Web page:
When Tim Cook stepped on stage to unveil the iPhone 5 on Sept. 12, the manner of the unveiling illustrated how Apple has changed, and hasn’t, in the year since Steve Jobs died.
Cook, as has become his pattern, left the actual product introduction to Phil Schiller, Apple’s long-time senior vice president of worldwide marketing, and to a nifty bit of stagecraft, as noted by DaringFireball blogger John Gruber.
“When Schiller unveiled the iPhone 5, it rose from the stage floor on a smoothly-rising and rotating pedestal, pinpoint spotlights hitting the phone and only the phone,” Gruber says. “The rotation of the iPhone atop the pedestal was in perfect sync with the rotation of the iPhone projected on the big screen at the back of the stage. There’s no store where you buy such pedestals; Apple designed and engineered it specifically for this event. It was on stage for about a minute.”
IN PICTURES: iPhone 5
The entire event, which as Gruber notes was actually two events unveiling first the iPhone 5 and then new iPods, unfolded just as smoothly. Cook briefly gives and overview of Apple in “numbers and milestones,” Gruber writes, and then turns over the unveiling to Schiller, who calls on high-level specialists to talk and demo specifics. Cook closes with “heartfelt coda regarding the company’s ideals and goals.”
Cook may lack Jobs’ onstage charisma and showmanship, but his approach, symbolized by that rising pedestal, in effect says “here’s what important: this Apple product, not me.” During the two-hour event, Cook spoke for just over 10 minutes.
Bloomberg Businessweek interviewed over two dozen current and former Apple executives, employees, and partners to get a sense of how Cook is reshaping Apple. The changes, they say, are subtle but definite.
“His leadership style is quite different, both internally and externally. He’s much more open,” says Toni Sacconaghi, an analyst at Sanford C. Bernstein in New York, quoted in the Businessweek story. “I think he believes he doesn’t have all the answers, so he’s willing to listen to other people. I’m not so sure that was the case with Steve.”
“[T]he company is happier and even somewhat more transparent than it was during Jobs’s tenure, these insiders say,” according to the Businessweek story.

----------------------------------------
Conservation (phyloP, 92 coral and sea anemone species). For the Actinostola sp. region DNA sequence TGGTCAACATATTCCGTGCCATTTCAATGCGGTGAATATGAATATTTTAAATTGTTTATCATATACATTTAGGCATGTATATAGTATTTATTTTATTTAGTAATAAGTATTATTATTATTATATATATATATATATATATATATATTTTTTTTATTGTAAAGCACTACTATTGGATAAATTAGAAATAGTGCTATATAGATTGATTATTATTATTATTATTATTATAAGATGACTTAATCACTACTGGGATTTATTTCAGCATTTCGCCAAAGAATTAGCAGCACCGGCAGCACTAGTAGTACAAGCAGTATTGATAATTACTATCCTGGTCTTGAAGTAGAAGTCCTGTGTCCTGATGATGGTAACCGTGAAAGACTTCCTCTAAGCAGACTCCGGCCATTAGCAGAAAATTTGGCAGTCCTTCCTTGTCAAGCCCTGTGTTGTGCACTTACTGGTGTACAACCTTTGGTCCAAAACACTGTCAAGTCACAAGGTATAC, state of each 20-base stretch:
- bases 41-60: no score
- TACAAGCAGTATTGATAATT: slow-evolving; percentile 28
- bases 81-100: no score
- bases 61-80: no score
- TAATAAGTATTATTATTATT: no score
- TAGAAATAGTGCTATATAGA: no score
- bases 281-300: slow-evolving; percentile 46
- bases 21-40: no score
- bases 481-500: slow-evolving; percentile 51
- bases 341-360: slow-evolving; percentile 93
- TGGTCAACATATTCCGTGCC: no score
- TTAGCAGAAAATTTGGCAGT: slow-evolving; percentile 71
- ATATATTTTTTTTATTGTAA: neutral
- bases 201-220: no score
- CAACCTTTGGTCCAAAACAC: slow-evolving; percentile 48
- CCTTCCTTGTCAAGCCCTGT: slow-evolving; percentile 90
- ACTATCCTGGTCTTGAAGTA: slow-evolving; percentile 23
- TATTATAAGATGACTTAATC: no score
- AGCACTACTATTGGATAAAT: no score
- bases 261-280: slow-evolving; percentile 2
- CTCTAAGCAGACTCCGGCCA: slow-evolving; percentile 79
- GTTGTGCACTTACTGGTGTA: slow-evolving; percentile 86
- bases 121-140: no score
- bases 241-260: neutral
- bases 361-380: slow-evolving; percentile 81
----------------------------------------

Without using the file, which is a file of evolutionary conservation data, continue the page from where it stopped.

“Cook has been more clearly present and open in conducting Apple’s business than has Jobs,” says Benjamine Levy, a principal with Solutions Consulting, a Los Angeles IT services firm that specializes in deploying Apple products in the enterprise. He’s a longtime Apple user. “He traveled to China openly, made a statement about the iOS 7 Maps issue, and [done] several other things that show a willingness to be engaged on issues that could be considered [in the past] to be private to Apple,” he says.
The China trip was a visit to Foxconn, Apple’s main manufacturing partner. Cook argued for better pay and safer working conditions. Apple also changed its mind over withdrawing its products from an environmental certification program. Cook traveled to Washington, D.C., earlier this year to meet congressman and senators, “a way of letting politicians know Apple was ready to grow its relationship with Capitol Hill and that the company might take a stronger interest in policy issues in the future,” writes CNN’s Heather Kelly, in “How Apple has changed under Tim Cook.”
Kelly notes that Apple hosted investors at its California headquarters, where they met with the company’s CFO. And Apple announced its first shareholder dividend in 17 years.
There have been missteps, or “blunders” or what are seen as blunders, such as this list by Mashable.com’s Seth Fiegerman. “In the post-Steve Jobs era, Apple’s top executives appear to be making more mistakes and to be more willing to admit them,” Fiegerman writes. His list of Apple’s “biggest blunders” during this period include withdrawing from the environmental certification program, cutting back on the number of retail employees, and replacing Google Maps with its own location platform, Maps. Apple executives issued apologies in all three cases.